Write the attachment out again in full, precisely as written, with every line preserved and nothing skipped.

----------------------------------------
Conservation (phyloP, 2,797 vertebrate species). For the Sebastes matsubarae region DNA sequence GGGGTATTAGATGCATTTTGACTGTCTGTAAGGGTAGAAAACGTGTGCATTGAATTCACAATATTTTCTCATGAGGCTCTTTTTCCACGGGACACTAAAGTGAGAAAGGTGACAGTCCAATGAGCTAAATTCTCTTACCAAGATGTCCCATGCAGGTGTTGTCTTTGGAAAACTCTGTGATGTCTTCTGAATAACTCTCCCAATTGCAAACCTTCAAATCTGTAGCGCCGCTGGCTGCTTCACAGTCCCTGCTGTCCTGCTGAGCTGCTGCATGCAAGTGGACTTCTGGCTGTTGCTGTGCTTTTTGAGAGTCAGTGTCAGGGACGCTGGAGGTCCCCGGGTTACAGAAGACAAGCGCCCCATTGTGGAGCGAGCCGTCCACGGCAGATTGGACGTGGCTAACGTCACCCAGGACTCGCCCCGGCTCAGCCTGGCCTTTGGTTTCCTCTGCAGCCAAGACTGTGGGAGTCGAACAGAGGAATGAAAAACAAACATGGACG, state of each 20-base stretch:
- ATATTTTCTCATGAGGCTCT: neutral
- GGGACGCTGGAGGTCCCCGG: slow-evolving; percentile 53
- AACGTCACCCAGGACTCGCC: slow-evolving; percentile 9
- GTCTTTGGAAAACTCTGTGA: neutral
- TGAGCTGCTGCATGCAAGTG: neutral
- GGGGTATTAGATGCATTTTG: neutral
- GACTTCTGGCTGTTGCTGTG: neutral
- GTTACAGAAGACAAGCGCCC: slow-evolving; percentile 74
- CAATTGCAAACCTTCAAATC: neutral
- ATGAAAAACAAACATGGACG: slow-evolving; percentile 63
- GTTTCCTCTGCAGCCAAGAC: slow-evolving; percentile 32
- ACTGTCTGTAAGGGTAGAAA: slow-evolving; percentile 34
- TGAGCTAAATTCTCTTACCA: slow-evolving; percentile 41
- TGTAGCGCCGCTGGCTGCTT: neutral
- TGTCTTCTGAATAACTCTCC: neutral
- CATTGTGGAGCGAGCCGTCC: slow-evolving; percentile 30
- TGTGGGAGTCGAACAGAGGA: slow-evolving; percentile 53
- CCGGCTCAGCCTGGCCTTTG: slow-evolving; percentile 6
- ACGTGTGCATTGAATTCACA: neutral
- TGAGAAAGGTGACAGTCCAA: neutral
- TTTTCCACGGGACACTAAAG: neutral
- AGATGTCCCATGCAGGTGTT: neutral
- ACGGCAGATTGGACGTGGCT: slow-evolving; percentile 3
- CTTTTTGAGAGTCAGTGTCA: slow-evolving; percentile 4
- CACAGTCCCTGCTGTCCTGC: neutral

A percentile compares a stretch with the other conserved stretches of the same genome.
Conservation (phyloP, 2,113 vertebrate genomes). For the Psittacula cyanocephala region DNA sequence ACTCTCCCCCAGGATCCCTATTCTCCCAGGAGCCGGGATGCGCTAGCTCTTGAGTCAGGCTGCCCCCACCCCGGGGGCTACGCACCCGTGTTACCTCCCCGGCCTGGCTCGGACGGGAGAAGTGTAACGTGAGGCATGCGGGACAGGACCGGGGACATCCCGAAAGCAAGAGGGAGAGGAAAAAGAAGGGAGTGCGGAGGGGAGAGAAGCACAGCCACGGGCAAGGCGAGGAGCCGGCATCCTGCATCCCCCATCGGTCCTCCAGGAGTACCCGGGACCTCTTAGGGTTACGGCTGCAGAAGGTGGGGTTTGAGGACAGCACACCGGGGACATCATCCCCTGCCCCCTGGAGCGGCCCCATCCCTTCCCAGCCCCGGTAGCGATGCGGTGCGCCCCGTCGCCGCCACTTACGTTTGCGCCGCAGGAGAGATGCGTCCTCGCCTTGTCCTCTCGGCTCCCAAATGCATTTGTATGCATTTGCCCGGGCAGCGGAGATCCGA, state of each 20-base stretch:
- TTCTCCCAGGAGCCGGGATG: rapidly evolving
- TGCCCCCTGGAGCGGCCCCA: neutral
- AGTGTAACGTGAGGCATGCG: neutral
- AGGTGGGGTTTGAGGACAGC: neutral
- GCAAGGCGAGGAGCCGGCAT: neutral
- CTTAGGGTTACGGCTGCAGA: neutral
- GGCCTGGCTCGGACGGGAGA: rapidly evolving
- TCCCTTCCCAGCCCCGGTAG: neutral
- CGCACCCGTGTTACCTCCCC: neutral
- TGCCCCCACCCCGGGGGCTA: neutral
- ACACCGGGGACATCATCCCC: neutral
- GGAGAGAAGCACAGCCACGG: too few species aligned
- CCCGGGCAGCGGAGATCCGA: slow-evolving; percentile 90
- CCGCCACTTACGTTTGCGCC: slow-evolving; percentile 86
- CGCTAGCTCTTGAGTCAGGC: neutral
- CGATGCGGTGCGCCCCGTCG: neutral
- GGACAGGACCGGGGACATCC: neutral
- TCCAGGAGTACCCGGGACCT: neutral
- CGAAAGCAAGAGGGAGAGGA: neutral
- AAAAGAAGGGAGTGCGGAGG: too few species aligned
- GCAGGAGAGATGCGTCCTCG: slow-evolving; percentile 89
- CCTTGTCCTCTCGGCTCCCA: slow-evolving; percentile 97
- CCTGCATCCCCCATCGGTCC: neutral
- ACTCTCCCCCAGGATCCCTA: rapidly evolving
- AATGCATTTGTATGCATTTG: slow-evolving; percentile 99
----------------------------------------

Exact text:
Conservation (phyloP, 2,797 vertebrate species). For the Sebastes matsubarae region DNA sequence GGGGTATTAGATGCATTTTGACTGTCTGTAAGGGTAGAAAACGTGTGCATTGAATTCACAATATTTTCTCATGAGGCTCTTTTTCCACGGGACACTAAAGTGAGAAAGGTGACAGTCCAATGAGCTAAATTCTCTTACCAAGATGTCCCATGCAGGTGTTGTCTTTGGAAAACTCTGTGATGTCTTCTGAATAACTCTCCCAATTGCAAACCTTCAAATCTGTAGCGCCGCTGGCTGCTTCACAGTCCCTGCTGTCCTGCTGAGCTGCTGCATGCAAGTGGACTTCTGGCTGTTGCTGTGCTTTTTGAGAGTCAGTGTCAGGGACGCTGGAGGTCCCCGGGTTACAGAAGACAAGCGCCCCATTGTGGAGCGAGCCGTCCACGGCAGATTGGACGTGGCTAACGTCACCCAGGACTCGCCCCGGCTCAGCCTGGCCTTTGGTTTCCTCTGCAGCCAAGACTGTGGGAGTCGAACAGAGGAATGAAAAACAAACATGGACG, state of each 20-base stretch:
- ATATTTTCTCATGAGGCTCT: neutral
- GGGACGCTGGAGGTCCCCGG: slow-evolving; percentile 53
- AACGTCACCCAGGACTCGCC: slow-evolving; percentile 9
- GTCTTTGGAAAACTCTGTGA: neutral
- TGAGCTGCTGCATGCAAGTG: neutral
- GGGGTATTAGATGCATTTTG: neutral
- GACTTCTGGCTGTTGCTGTG: neutral
- GTTACAGAAGACAAGCGCCC: slow-evolving; percentile 74
- CAATTGCAAACCTTCAAATC: neutral
- ATGAAAAACAAACATGGACG: slow-evolving; percentile 63
- GTTTCCTCTGCAGCCAAGAC: slow-evolving; percentile 32
- ACTGTCTGTAAGGGTAGAAA: slow-evolving; percentile 34
- TGAGCTAAATTCTCTTACCA: slow-evolving; percentile 41
- TGTAGCGCCGCTGGCTGCTT: neutral
- TGTCTTCTGAATAACTCTCC: neutral
- CATTGTGGAGCGAGCCGTCC: slow-evolving; percentile 30
- TGTGGGAGTCGAACAGAGGA: slow-evolving; percentile 53
- CCGGCTCAGCCTGGCCTTTG: slow-evolving; percentile 6
- ACGTGTGCATTGAATTCACA: neutral
- TGAGAAAGGTGACAGTCCAA: neutral
- TTTTCCACGGGACACTAAAG: neutral
- AGATGTCCCATGCAGGTGTT: neutral
- ACGGCAGATTGGACGTGGCT: slow-evolving; percentile 3
- CTTTTTGAGAGTCAGTGTCA: slow-evolving; percentile 4
- CACAGTCCCTGCTGTCCTGC: neutral

A percentile compares a stretch with the other conserved stretches of the same genome.
Conservation (phyloP, 2,113 vertebrate genomes). For the Psittacula cyanocephala region DNA sequence ACTCTCCCCCAGGATCCCTATTCTCCCAGGAGCCGGGATGCGCTAGCTCTTGAGTCAGGCTGCCCCCACCCCGGGGGCTACGCACCCGTGTTACCTCCCCGGCCTGGCTCGGACGGGAGAAGTGTAACGTGAGGCATGCGGGACAGGACCGGGGACATCCCGAAAGCAAGAGGGAGAGGAAAAAGAAGGGAGTGCGGAGGGGAGAGAAGCACAGCCACGGGCAAGGCGAGGAGCCGGCATCCTGCATCCCCCATCGGTCCTCCAGGAGTACCCGGGACCTCTTAGGGTTACGGCTGCAGAAGGTGGGGTTTGAGGACAGCACACCGGGGACATCATCCCCTGCCCCCTGGAGCGGCCCCATCCCTTCCCAGCCCCGGTAGCGATGCGGTGCGCCCCGTCGCCGCCACTTACGTTTGCGCCGCAGGAGAGATGCGTCCTCGCCTTGTCCTCTCGGCTCCCAAATGCATTTGTATGCATTTGCCCGGGCAGCGGAGATCCGA, state of each 20-base stretch:
- TTCTCCCAGGAGCCGGGATG: rapidly evolving
- TGCCCCCTGGAGCGGCCCCA: neutral
- AGTGTAACGTGAGGCATGCG: neutral
- AGGTGGGGTTTGAGGACAGC: neutral
- GCAAGGCGAGGAGCCGGCAT: neutral
- CTTAGGGTTACGGCTGCAGA: neutral
- GGCCTGGCTCGGACGGGAGA: rapidly evolving
- TCCCTTCCCAGCCCCGGTAG: neutral
- CGCACCCGTGTTACCTCCCC: neutral
- TGCCCCCACCCCGGGGGCTA: neutral
- ACACCGGGGACATCATCCCC: neutral
- GGAGAGAAGCACAGCCACGG: too few species aligned
- CCCGGGCAGCGGAGATCCGA: slow-evolving; percentile 90
- CCGCCACTTACGTTTGCGCC: slow-evolving; percentile 86
- CGCTAGCTCTTGAGTCAGGC: neutral
- CGATGCGGTGCGCCCCGTCG: neutral
- GGACAGGACCGGGGACATCC: neutral
- TCCAGGAGTACCCGGGACCT: neutral
- CGAAAGCAAGAGGGAGAGGA: neutral
- AAAAGAAGGGAGTGCGGAGG: too few species aligned
- GCAGGAGAGATGCGTCCTCG: slow-evolving; percentile 89
- CCTTGTCCTCTCGGCTCCCA: slow-evolving; percentile 97
- CCTGCATCCCCCATCGGTCC: neutral
- ACTCTCCCCCAGGATCCCTA: rapidly evolving
- AATGCATTTGTATGCATTTG: slow-evolving; percentile 99